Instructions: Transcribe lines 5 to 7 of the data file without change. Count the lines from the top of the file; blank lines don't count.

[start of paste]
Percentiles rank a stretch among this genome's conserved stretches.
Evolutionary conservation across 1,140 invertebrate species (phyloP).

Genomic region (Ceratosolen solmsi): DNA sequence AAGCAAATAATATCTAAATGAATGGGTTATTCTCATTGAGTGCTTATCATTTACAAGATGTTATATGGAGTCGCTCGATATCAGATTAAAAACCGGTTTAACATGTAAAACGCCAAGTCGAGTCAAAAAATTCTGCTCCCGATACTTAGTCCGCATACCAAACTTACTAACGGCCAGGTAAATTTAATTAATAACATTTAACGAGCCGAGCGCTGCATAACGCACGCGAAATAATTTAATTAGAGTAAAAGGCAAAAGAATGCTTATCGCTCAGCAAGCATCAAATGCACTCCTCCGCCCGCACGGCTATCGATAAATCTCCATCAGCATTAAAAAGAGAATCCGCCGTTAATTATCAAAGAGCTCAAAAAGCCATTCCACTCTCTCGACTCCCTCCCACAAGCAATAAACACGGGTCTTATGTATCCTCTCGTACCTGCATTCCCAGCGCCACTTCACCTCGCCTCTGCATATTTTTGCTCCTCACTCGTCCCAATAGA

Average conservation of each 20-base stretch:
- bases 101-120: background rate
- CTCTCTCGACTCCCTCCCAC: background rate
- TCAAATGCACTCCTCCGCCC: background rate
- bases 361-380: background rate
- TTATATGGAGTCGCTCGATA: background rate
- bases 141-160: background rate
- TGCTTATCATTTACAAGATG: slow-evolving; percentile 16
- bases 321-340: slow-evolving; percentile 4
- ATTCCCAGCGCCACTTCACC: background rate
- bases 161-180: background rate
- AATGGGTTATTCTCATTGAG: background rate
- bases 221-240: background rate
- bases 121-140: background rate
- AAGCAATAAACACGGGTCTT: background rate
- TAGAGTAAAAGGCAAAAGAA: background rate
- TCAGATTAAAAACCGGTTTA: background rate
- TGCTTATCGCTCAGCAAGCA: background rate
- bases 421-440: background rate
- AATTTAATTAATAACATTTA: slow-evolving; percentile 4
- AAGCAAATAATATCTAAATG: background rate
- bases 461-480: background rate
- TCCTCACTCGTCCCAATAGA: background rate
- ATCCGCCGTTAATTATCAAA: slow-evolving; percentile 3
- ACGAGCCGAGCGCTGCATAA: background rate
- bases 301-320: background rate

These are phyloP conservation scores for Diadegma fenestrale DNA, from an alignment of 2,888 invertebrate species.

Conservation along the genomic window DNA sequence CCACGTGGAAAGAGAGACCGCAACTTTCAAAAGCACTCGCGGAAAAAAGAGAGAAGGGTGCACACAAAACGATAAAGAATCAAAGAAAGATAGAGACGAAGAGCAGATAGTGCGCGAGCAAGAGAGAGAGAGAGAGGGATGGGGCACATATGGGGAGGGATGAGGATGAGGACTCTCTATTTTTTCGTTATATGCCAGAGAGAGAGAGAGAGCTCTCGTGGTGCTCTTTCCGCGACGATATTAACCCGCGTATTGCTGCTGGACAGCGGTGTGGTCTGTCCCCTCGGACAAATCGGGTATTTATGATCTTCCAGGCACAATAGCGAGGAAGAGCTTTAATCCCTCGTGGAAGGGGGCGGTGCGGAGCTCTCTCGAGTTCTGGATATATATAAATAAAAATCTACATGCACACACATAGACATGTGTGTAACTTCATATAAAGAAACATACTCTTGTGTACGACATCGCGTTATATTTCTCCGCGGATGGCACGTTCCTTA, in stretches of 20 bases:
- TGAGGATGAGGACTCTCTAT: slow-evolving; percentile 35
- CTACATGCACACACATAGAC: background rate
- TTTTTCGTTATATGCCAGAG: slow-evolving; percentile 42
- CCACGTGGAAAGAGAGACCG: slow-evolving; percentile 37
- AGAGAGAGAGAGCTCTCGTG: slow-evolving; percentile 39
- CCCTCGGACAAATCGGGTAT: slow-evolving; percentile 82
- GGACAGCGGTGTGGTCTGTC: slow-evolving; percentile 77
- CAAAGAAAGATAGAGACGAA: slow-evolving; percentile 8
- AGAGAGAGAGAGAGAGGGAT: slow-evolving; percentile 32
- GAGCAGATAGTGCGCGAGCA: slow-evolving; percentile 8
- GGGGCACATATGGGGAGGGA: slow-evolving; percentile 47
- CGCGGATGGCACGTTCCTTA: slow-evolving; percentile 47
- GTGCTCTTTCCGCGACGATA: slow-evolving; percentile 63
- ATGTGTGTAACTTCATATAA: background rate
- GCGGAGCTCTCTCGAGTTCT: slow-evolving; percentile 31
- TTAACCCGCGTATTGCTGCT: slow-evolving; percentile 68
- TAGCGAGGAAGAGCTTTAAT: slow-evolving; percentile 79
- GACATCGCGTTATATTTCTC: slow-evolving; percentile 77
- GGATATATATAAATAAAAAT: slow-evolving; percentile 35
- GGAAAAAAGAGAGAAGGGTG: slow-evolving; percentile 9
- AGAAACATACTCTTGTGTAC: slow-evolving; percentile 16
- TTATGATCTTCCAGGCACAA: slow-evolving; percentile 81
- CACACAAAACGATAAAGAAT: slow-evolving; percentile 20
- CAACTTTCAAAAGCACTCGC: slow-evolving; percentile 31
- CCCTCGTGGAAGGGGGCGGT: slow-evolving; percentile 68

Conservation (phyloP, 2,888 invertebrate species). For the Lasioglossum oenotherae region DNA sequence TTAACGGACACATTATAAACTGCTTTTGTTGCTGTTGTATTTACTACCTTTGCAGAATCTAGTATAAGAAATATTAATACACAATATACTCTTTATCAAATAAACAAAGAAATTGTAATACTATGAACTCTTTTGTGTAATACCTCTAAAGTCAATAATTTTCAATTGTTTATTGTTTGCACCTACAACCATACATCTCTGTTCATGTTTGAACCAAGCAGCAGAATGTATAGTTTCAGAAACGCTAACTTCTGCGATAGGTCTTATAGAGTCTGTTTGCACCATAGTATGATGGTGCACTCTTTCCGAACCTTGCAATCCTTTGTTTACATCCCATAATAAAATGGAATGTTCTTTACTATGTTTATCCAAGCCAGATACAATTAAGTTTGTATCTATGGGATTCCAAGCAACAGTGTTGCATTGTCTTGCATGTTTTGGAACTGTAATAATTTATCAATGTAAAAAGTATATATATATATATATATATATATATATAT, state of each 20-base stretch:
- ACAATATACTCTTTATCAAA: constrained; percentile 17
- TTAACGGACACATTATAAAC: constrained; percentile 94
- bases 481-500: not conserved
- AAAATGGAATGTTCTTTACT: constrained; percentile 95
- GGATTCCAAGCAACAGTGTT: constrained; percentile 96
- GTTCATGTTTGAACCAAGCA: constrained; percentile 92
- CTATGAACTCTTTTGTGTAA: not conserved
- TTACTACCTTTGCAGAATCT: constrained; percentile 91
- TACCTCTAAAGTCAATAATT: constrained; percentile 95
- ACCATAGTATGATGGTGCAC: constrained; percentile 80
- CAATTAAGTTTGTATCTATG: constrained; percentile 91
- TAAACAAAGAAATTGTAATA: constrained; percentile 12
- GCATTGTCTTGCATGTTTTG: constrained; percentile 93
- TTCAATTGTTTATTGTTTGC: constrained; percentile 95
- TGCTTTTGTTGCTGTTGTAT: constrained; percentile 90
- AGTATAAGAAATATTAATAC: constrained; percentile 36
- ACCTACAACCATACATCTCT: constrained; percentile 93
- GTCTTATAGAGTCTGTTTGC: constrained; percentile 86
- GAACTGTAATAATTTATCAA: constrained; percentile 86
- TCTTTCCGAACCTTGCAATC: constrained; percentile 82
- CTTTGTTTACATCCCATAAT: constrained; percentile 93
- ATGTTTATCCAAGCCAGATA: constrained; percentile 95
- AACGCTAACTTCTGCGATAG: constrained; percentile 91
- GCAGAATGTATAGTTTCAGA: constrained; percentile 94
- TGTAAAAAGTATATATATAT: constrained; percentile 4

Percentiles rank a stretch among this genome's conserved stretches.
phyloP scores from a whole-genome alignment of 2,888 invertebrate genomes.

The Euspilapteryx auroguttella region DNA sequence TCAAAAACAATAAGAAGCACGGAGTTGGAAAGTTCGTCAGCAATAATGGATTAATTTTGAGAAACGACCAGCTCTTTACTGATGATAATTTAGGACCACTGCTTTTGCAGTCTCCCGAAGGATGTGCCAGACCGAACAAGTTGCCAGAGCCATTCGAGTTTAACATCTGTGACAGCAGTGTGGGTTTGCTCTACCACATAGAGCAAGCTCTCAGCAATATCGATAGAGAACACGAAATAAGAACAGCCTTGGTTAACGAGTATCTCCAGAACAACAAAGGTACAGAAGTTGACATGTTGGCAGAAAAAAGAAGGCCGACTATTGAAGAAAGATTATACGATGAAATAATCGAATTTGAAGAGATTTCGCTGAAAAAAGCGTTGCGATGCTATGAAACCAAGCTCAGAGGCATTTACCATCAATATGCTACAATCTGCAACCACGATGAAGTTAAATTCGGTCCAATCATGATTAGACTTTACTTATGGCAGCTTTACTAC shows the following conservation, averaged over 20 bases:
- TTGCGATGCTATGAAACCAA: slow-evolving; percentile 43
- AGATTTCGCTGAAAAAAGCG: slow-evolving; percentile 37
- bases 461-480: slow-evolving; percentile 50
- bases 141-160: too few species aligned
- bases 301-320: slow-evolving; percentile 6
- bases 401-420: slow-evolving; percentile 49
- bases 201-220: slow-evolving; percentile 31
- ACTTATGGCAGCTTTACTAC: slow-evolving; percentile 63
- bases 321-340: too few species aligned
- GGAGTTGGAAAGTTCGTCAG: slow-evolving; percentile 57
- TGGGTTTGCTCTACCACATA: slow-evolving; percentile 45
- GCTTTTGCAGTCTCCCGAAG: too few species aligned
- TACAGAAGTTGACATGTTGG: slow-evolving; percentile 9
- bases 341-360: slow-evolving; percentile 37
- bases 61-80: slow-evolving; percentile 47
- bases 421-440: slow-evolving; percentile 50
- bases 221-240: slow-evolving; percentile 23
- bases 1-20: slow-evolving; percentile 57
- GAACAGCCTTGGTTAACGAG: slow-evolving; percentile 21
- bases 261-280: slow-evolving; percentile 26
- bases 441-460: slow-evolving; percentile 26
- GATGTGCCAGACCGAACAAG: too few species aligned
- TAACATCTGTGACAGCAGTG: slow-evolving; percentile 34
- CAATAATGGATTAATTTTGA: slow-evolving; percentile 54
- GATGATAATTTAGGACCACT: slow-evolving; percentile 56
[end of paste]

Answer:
- bases 101-120: background rate
- CTCTCTCGACTCCCTCCCAC: background rate
- TCAAATGCACTCCTCCGCCC: background rate